The BBC is facing a protracted period of cuts to staff and programme spending after it reported a “substantial shortfall” this year, which is set to deteriorate as government funding is withdrawn and commercial income dwindles.
Tim Davie, the BBC’s new director-general, warned of the “challenges ahead” for the public broadcaster, as it reported a £119m deficit in 2020 because of delays to cost cuts and the collection of licence fees from over-75s.
In the BBC’s report for the year to March 2020, the audit committee noted the corporation was entering a period of “elevated risk” from the financial hit of the coronavirus pandemic and withdrawal of government funding.
Licence fee revenues, which make up the bulk of BBC funding, fell 5 per cent to £3.5bn and will come under further pressure as the government stops the remaining £253m funding for over-75s licence fees.
The BBC’s Commercial Holdings group of subsidiaries also in effect suspended its dividend for the year to deal with “significant reductions” of production and advertising revenue since the lockdown in March.
Despite the stormy financial outlook and planned cuts last year, the BBC still ended the year with its headcount increased by more than 300 to 19,572 — a sign of the BBC’s cultural challenge in implementing savings.
“Not everything is moving in the right direction,” said David Clementi, the BBC chairman, who acknowledged the budget was under pressure from below-inflation settlements on the licence fee. “Now the severe impact of Covid-19 means that we have to save an extra £125m — on top of additional savings — in a tougher than ever marketplace.”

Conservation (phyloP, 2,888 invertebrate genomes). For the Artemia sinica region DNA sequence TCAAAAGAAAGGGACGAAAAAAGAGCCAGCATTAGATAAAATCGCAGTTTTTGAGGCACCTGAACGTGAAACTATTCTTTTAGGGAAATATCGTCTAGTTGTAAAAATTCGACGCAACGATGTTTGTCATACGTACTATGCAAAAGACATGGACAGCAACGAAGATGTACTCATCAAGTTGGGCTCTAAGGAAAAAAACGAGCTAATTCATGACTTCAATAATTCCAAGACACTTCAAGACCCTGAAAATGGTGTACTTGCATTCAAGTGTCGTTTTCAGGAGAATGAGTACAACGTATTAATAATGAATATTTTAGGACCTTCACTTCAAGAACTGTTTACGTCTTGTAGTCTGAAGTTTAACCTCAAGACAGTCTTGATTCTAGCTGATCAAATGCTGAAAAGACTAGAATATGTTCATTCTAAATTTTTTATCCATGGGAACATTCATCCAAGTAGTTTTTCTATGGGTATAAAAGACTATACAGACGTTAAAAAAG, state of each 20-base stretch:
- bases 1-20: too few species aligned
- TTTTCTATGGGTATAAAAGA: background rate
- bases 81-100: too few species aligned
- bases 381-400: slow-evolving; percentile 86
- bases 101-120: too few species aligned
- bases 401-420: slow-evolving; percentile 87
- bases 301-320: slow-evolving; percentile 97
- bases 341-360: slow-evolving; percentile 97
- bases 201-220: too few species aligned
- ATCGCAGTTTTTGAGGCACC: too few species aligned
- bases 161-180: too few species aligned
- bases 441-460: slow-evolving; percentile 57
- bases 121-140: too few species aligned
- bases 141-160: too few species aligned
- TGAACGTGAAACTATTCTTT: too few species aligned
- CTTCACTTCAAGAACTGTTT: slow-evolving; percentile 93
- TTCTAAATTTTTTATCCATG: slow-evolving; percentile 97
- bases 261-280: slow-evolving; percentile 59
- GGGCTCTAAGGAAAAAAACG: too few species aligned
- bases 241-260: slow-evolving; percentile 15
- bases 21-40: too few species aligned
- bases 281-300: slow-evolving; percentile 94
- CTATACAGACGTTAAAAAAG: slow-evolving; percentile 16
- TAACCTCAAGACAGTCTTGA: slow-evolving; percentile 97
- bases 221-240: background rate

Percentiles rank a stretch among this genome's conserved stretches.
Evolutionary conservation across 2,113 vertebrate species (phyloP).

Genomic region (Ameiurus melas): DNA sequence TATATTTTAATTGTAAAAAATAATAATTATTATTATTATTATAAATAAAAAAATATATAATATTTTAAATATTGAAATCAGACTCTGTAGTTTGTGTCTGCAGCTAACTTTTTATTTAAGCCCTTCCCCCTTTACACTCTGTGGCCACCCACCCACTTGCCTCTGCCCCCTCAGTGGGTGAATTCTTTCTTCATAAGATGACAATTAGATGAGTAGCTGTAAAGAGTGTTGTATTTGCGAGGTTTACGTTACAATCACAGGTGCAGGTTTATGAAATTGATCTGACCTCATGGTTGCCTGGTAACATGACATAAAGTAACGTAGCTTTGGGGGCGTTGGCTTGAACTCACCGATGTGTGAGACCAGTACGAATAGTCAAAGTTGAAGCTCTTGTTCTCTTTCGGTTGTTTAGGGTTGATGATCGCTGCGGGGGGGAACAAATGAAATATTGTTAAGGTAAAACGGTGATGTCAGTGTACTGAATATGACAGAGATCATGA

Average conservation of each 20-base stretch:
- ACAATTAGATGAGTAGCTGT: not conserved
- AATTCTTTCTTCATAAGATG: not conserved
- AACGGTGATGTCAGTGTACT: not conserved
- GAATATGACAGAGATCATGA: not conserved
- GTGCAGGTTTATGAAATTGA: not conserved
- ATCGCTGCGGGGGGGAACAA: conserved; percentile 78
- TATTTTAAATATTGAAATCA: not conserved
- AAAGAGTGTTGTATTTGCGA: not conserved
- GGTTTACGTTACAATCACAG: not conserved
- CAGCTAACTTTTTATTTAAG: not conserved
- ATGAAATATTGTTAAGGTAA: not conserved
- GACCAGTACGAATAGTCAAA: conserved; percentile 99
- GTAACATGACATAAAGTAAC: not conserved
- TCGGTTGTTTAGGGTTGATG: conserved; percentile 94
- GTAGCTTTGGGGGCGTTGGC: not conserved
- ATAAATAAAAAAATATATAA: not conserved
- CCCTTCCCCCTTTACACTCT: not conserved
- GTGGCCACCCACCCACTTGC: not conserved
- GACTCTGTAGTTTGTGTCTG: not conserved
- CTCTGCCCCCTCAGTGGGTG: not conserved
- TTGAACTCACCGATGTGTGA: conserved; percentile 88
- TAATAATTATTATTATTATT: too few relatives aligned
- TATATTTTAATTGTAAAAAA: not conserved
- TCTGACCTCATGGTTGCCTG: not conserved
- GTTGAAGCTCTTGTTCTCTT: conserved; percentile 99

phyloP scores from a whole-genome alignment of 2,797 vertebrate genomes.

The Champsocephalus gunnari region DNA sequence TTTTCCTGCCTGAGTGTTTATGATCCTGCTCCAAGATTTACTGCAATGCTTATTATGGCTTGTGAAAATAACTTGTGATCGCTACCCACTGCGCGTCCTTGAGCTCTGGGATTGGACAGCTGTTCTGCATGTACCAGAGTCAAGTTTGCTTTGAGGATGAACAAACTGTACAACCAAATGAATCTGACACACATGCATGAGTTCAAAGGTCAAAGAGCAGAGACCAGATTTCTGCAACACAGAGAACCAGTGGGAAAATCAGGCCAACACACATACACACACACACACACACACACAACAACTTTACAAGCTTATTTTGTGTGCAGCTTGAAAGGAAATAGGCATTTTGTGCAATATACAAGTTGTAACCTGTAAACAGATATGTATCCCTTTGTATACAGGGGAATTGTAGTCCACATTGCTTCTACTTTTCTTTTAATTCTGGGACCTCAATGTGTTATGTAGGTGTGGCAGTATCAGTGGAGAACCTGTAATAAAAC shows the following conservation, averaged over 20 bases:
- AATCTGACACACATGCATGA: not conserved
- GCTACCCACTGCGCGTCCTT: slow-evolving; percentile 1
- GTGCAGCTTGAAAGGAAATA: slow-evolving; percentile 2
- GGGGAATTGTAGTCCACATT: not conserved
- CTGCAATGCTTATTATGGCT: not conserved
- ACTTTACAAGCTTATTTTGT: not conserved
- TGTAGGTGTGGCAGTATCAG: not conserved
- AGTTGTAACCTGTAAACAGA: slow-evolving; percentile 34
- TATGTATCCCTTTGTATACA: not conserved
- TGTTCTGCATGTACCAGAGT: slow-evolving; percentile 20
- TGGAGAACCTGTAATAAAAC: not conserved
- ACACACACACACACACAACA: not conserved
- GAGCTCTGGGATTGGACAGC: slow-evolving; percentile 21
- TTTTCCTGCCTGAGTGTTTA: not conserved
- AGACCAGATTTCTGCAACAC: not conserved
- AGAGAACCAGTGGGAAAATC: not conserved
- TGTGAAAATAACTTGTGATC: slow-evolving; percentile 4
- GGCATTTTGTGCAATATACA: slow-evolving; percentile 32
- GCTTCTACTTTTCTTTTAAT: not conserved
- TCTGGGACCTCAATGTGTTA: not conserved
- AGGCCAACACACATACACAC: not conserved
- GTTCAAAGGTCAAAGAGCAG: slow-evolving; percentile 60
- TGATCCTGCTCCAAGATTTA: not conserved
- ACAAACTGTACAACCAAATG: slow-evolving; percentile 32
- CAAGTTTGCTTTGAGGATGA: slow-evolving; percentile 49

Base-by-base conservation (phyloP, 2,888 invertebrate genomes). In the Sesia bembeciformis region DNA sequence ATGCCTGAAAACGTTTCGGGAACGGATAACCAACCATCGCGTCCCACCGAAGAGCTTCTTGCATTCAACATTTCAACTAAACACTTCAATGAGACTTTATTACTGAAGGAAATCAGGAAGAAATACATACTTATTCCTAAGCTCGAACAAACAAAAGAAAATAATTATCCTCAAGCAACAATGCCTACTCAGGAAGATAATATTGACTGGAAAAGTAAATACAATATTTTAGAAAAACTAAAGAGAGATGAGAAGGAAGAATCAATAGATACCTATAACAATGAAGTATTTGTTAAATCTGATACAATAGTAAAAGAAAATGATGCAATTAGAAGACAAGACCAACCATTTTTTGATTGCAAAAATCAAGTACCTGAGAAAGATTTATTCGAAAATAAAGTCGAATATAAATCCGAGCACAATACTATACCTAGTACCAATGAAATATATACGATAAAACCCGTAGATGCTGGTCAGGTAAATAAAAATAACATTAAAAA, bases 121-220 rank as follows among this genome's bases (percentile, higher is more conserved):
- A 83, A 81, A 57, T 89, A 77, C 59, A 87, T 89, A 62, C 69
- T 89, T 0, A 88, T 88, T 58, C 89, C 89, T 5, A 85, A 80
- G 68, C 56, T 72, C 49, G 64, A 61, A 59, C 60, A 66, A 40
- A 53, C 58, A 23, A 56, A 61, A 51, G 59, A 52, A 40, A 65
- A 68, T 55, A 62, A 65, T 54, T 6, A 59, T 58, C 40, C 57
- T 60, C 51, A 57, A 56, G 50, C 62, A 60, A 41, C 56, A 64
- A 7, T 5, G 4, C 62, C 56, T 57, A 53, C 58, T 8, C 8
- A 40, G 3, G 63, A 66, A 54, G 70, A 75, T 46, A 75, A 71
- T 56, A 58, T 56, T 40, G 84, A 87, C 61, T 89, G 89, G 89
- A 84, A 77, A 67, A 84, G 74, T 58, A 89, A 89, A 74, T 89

Mr Davie accepted the BBC lacked the firepower of US streaming rivals such as Netflix and Disney, and argued it had to make the most of its resources by not “spreading itself too thin” and driving through cost savings.
“The simple fact is we have too much duplication, we can, we must and we will become more efficient,” he said. “Our public service headcount has to be smaller.” He pointedly remarked on the small rise in senior management — a trend he wanted to reverse.
In a sign of Mr Davie’s priorities, he announced on Tuesday that Gary Lineker, the presenter of Match of the Day, had signed a new five-year contract at three-quarters of the cost. Mr Lineker received £1.75m last year, the highest pay of any BBC presenter. He also pledged to temper his political views on social media, in line with Mr Davie’s drive to reinforce the BBC’s reputation for impartiality.
After taking over presenting the Radio 2 breakfast show, Zoe Ball received the biggest pay increase of all, jumping £1m to about £1.4m. This put her on a par with Mr Lineker as the BBC’s highest-paid presenter.
BBC Studios, the commercial arm of the BBC run by Mr Davie before he became director-general, reported an increase in its dividend from £65m to £71m. But in order to “retain financial headroom”, the BBC’s holding group for subsidiaries only paid a dividend of £3m to the corporation, a sharp fall from the £73m paid last year.
The BBC did make some limited progress on its gender pay gap, an issue that the public broadcaster has struggled to address as it faced an uprising from senior female presenters such as Samira Ahmed, who successfully sued the corporation for underpayment.
With pay rises given to almost 700 women last year, the gender pay gap fell from 6.7 per cent to 6.2 per cent — a figure the BBC said was the “lowest in the industry” and well below the national average of 17.3 per cent.
This included an almost £100,000 bump in pay for Lauren Laverne, the presenter of Desert Island Discs, to up to £400,000. The salary band for Emily Maitlis, the Newsnight presenter, rose from up to £220,000 to up to £265,000.
The BBC said there was now a 55:45 split between male and female “talent” paid more than £150,000, compared with a 75:25 split in 2016. While four years ago there were no women in the top 10 best-paid positions, the BBC said there were now four. This does not include salaries paid to actors, writers and directors hired by BBC Studios.
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